I don’t mean to be too harsh. I don’t doubt she loves and cares for these animals. Other parts of the book she goes into lots of detail about researching and preparing for the animals. So maybe in these chapters she forgot to mention it? I wish she would have at least acknowledged the mistakes she made with the goat and the dog, so that people reading this book don’t try the same thing.
I loved the later chapters with the explanation of bottle feeding the calves and having to medicate and tube feed them. That must be the aspiring vet in me. I just wish all the chapters had been written in the same vein.
Now, when looking at this book from just the average reader perspective, I was still a tad disappointed. It just seemed like the first and second half were disjointed. The first half of the stories really didn’t have much detail. I kept thinking I would get to the good stuff, but before I knew it, the book was almost over. The whole time I was just thinking “where’s the meat?” Where’s the substance? Instead it just kind of seemed like she took a handful of tidbits about her animals and tried to turn them into poignant moments. And some of them really were. The sad circumstances of Half-Calf’s death most certainly deserved it’s own chapter. But the same cannot be said for the first half of the memoir.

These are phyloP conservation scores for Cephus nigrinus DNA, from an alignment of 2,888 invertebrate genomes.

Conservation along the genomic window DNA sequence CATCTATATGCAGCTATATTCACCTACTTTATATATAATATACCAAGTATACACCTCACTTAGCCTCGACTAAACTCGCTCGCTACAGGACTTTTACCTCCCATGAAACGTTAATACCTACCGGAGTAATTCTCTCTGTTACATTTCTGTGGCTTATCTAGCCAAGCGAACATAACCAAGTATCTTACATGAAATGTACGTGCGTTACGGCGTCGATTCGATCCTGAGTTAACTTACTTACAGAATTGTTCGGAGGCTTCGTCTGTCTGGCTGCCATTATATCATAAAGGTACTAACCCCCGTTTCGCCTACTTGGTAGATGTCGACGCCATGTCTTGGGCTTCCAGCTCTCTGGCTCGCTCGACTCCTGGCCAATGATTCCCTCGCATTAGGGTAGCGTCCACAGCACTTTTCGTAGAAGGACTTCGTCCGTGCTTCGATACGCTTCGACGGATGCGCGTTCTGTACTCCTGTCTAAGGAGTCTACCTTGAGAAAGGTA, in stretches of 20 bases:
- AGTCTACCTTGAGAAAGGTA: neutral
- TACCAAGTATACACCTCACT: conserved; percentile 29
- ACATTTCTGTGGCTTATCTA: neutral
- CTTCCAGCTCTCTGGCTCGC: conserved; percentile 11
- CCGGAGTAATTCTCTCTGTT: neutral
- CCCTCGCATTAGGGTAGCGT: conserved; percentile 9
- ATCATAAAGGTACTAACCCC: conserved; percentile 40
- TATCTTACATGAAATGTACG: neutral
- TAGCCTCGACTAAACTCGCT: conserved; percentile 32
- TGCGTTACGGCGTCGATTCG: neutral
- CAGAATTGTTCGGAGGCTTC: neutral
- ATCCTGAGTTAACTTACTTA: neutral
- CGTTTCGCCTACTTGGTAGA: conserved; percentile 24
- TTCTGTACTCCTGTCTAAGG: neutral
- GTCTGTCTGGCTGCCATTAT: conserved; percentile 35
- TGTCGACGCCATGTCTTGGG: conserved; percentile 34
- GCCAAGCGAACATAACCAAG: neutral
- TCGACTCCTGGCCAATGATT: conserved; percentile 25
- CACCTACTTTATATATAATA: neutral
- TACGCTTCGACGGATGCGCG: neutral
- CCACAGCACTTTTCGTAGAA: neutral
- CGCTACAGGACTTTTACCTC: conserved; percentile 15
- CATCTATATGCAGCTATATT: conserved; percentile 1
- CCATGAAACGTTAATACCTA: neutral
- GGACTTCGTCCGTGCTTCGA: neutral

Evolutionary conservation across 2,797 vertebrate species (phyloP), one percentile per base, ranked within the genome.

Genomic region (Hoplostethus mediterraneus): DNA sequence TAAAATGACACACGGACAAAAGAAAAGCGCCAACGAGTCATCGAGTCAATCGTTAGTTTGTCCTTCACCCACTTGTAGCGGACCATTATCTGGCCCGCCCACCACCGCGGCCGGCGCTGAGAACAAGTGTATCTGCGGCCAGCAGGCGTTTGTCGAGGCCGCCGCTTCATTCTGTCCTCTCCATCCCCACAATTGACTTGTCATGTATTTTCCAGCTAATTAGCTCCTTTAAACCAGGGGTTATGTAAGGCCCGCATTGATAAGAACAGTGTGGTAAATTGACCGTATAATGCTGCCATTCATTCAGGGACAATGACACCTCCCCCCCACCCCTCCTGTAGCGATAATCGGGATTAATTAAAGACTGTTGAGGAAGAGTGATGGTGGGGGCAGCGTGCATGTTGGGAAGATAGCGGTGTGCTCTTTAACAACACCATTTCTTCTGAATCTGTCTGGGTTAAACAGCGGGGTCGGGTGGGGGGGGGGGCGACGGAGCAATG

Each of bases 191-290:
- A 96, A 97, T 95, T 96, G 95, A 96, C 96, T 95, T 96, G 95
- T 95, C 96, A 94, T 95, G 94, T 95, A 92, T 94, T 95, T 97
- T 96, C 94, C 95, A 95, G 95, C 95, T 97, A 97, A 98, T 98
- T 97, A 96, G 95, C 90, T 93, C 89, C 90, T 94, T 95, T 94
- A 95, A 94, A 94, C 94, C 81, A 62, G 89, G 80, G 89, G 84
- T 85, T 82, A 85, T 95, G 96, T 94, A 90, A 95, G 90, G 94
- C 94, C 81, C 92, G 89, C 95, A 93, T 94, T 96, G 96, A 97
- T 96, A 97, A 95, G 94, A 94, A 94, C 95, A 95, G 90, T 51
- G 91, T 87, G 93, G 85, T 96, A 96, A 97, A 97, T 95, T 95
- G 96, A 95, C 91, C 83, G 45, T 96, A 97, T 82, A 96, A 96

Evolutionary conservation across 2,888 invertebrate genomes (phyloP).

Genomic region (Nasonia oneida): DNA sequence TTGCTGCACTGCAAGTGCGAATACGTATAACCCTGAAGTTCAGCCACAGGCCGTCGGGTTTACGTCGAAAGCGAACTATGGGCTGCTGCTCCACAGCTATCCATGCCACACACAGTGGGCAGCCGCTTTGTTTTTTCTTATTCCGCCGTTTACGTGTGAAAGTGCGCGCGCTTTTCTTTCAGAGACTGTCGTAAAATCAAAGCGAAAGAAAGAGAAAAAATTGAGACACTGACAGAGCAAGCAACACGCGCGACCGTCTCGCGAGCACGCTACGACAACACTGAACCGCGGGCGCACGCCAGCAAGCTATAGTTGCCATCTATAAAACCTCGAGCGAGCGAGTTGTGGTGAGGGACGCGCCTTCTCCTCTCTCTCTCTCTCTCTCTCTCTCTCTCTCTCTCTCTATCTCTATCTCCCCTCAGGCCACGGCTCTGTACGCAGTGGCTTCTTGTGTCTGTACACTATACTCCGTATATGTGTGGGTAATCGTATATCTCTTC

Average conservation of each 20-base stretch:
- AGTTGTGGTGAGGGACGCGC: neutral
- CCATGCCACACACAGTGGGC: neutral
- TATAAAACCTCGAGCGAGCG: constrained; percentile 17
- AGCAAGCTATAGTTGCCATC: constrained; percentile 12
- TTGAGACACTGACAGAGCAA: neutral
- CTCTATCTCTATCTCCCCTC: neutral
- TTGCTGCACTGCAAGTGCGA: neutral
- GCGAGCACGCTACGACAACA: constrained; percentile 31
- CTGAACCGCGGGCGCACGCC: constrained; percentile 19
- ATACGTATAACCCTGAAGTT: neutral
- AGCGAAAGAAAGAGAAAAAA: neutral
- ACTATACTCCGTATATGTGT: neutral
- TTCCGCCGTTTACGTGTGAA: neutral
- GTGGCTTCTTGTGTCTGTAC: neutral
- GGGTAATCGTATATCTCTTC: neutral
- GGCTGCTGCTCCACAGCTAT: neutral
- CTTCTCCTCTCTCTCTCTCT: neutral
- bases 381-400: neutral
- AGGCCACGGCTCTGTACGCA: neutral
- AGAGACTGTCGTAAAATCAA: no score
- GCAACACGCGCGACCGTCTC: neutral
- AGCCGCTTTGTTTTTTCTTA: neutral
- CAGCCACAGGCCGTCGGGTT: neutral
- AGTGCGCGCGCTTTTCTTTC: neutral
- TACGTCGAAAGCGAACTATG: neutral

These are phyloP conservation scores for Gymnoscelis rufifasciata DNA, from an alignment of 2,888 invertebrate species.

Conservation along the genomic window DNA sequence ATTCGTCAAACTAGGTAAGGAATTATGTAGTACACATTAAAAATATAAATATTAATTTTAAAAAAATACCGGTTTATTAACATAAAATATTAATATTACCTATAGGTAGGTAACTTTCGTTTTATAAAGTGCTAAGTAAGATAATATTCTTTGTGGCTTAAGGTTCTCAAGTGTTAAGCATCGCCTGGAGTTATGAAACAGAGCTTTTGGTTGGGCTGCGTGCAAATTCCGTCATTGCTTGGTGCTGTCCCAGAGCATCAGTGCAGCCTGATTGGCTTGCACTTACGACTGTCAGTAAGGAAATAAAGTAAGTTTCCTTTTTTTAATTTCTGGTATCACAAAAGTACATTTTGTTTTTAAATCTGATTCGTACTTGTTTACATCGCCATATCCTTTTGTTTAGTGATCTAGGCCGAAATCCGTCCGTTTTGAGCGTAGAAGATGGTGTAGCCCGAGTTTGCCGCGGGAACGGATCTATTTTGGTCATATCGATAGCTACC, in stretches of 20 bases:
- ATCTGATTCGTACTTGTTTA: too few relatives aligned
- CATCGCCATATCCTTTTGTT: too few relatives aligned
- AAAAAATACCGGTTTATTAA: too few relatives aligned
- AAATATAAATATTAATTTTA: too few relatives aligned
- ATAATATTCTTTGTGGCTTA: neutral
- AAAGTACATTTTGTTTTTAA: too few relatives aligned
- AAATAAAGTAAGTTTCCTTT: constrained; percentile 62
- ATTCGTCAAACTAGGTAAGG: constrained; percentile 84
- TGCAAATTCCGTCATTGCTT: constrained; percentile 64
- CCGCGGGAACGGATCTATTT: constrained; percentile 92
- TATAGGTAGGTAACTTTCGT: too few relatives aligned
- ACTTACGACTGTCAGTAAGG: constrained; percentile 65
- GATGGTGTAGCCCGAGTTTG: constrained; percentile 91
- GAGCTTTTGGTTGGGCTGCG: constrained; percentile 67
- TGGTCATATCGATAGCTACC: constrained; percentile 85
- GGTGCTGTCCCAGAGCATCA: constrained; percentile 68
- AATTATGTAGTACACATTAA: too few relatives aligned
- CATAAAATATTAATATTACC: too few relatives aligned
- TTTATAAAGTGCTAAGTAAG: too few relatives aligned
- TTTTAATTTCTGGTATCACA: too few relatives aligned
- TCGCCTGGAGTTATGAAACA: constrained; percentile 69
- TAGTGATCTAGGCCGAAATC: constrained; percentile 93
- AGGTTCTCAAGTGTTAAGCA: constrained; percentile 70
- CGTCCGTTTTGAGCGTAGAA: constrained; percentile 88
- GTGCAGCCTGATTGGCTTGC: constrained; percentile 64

Overall, this was a quick (less than 1 Hour) read about a topic near and dear to my heart. I wish there had been more detail and lessons learned specific to mistakes made with the animals. The anecdotes themselves are entertaining, but I’m not sure these stories were best suited for a book, maybe for a blog series. If you are looking for a light, short read about hobby farming then check this out. If you are wanting a more in-depth look at transitioning from corporate to farm life, look elsewhere. S.A. Molteni seems like somebody I would like to get to know and discuss the foibles of starting a hobby farm, but the book unfortunately fell flat in my opinion.